—Journal, 1849
Hannah Whitall Smith and Melvin Easterday Dieter, The Christian’s Secret of a Holy Life: The Unpublished Personal Writings of Hannah Whitall Smith (Oak Harbor: Logos Research Systems, Inc., 1997).

Slow Down!

I just came from two days away from home for business and visiting a good old friend. Much driving, stress driving in Toronto, sleeping away from home is never the same. This morning I am rather tired. During my Quiet Time this morning I came across a very timely devotion written by John G Butler. The title caught my attention “Slow Down”.

 

God is still in heaven. You are not responsible for doing it all – yourself – right now!

In a few minutes, I am having breakfast with a business executive who is experiencing recurring health problems (heart attack 5 years ago). Unabated work pressure, frequent travel, and little time for himself are taking their toll on his life. Perhaps slowing down is at least part of the solution. Six pointers:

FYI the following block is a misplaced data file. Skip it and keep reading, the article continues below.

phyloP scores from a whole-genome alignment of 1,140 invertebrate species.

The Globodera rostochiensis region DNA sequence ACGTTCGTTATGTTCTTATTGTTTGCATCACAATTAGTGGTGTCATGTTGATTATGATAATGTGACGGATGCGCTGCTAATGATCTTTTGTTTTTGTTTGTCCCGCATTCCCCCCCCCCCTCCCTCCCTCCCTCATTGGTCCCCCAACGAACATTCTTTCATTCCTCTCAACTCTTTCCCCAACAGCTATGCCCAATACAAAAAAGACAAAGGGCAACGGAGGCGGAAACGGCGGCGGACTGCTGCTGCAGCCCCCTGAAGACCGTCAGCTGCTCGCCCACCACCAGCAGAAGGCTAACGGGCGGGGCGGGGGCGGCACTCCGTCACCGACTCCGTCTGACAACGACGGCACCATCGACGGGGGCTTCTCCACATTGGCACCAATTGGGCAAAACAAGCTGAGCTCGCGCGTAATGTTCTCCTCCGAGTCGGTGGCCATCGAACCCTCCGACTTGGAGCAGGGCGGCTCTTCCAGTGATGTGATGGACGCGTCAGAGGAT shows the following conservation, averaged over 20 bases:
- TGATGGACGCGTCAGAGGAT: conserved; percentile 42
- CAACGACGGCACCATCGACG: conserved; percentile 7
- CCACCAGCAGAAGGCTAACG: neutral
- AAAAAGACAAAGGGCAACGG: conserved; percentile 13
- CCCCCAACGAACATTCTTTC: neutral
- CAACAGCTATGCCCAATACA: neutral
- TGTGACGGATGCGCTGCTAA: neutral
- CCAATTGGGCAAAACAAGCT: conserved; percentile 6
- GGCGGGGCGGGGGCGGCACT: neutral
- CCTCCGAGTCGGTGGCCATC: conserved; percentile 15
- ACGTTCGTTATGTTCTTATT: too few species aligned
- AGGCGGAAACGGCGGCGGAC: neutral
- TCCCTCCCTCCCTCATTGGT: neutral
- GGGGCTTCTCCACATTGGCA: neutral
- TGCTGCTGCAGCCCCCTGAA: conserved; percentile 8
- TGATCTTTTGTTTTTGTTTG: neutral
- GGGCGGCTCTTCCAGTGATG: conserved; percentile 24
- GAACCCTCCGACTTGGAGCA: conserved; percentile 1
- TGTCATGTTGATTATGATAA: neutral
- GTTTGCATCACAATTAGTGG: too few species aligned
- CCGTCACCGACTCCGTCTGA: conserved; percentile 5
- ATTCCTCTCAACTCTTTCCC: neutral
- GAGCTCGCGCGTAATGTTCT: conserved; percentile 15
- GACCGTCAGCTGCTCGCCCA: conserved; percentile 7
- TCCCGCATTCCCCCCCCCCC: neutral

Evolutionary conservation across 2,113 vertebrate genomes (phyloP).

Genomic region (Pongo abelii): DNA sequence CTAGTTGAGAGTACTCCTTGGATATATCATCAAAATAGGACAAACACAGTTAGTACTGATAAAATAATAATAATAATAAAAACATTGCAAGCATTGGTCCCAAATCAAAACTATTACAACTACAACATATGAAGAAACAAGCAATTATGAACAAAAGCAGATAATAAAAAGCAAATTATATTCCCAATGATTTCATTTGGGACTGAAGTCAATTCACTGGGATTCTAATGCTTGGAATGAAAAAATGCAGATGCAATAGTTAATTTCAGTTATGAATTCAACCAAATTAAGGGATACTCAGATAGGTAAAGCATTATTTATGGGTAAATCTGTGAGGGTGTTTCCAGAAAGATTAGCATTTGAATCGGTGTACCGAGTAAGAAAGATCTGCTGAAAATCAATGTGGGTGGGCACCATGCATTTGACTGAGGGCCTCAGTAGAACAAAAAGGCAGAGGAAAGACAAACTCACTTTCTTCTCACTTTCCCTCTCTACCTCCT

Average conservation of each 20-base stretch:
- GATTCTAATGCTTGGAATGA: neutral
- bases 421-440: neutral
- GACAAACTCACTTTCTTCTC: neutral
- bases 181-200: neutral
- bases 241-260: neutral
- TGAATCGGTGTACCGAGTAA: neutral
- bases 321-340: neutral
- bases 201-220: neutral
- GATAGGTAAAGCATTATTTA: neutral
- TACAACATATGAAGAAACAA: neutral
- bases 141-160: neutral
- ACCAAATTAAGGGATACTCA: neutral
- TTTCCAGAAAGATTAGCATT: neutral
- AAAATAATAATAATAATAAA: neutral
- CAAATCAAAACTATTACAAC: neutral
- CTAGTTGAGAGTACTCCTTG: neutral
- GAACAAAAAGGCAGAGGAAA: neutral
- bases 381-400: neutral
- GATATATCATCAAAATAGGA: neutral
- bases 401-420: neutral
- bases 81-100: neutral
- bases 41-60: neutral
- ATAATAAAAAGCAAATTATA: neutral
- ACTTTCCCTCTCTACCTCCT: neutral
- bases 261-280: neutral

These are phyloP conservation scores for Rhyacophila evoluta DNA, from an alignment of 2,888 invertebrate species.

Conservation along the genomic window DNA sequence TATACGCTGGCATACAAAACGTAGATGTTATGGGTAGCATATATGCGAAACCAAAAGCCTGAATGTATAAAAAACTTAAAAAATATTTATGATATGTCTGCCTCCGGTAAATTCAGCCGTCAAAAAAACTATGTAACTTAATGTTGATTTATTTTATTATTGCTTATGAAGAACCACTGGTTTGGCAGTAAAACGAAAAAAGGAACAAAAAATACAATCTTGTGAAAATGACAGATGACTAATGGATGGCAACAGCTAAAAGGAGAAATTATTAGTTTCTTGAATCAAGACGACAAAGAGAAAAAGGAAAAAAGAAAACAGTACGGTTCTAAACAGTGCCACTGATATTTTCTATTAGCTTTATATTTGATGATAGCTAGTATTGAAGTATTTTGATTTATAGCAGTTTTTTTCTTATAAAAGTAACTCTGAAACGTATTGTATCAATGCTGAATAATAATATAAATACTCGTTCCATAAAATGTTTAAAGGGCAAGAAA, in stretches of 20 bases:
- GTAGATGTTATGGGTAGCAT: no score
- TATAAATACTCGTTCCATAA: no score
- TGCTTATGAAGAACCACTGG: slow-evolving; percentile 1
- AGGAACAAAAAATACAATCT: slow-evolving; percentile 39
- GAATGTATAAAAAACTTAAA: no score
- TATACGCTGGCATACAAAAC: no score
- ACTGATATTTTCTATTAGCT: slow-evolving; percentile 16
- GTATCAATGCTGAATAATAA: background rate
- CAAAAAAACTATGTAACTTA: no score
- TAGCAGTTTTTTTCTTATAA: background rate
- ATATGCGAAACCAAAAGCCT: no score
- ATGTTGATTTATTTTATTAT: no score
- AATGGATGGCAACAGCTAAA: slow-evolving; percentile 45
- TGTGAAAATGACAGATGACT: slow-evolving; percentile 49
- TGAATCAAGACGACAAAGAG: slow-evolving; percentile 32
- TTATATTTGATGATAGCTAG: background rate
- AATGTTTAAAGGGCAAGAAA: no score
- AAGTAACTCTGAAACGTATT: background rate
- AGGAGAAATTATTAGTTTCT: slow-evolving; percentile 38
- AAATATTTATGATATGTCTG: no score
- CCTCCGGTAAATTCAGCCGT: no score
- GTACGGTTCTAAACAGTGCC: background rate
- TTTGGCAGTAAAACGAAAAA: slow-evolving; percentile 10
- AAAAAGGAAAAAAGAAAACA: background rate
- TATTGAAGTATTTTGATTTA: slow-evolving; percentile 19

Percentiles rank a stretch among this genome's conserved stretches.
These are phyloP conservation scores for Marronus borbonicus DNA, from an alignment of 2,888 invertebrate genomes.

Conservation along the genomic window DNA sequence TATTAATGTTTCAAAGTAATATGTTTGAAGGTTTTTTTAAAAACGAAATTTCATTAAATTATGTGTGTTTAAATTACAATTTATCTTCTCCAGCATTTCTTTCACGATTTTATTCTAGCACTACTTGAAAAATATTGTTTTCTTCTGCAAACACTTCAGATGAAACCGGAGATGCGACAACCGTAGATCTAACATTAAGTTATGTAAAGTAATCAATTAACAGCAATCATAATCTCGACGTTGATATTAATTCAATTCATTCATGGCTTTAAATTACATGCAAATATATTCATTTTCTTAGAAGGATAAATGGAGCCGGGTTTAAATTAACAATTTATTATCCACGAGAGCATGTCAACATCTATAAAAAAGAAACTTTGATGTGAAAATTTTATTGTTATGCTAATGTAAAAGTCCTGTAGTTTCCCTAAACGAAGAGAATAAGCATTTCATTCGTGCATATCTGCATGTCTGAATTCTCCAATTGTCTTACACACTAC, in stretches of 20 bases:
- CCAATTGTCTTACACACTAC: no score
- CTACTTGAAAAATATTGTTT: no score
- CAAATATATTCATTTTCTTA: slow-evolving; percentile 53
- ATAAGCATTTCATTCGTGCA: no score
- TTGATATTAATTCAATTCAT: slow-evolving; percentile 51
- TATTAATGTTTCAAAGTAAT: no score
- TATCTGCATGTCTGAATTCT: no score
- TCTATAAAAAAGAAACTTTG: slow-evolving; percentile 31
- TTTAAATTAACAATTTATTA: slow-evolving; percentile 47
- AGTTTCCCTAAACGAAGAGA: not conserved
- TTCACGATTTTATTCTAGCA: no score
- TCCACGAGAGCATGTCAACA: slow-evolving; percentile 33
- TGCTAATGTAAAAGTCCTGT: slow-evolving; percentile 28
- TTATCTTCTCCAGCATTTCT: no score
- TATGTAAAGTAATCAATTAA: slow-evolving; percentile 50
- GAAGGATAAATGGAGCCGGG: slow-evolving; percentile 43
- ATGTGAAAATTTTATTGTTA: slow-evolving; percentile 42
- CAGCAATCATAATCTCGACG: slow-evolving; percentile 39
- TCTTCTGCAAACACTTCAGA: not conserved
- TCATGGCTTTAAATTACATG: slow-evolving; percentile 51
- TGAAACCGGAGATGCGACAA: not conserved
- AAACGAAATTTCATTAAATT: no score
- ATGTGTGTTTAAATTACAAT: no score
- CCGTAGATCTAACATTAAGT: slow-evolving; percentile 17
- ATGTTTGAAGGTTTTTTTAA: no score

• Allow yourself some time to be lazy and unproductive. Rest isn’t a luxury; it’s a necessity.

Because so many people were coming and going that they did not even have a chance to eat, he said to them, Come with me by yourselves to a quiet place and get some rest.‘” (Mark 6:31)

  • Once in a while, turn down the lights and the volume. Turn down the throttle, and the invitations. Less really can be more.

Make it your ambition to lead a quiet lifeBetter one handful with tranquillity than two handfuls with toil and chasing after the wind.” (1 Thessalonians 4:11a; Ecclesiastes 4:6)

  • Create a place in your home — At your work… in your heart… where you can go for quiet and recollection.

The fruit of righteousness will be peace; the effect of righteousness will be quietness and confidence foreverIn quietness and trust is your strength… ” (Isaiah 32:17; 30:15a)

  • Take time just to think — Action is good and necessary, but it’s fruitful only if we muse, ponder, and mull.

Watch your step. Use your head. Make the most of every chance you get. These are desperate times!

Dont live carelessly, unthinkingly… ” (Ephesians 5:15, 17b – The Message)

  • Talk and play with children – It will bring out the unhurried little person inside you.

Jesus said, ‘… Whoever welcomes a little child like this in my name welcomes meLet the little children come to me, and do not hinder them, for the kingdom of heaven belongs to such as these.” (Matthew 19:5, 14)

  • Take time to wonder — Without wonder, life is merely existence.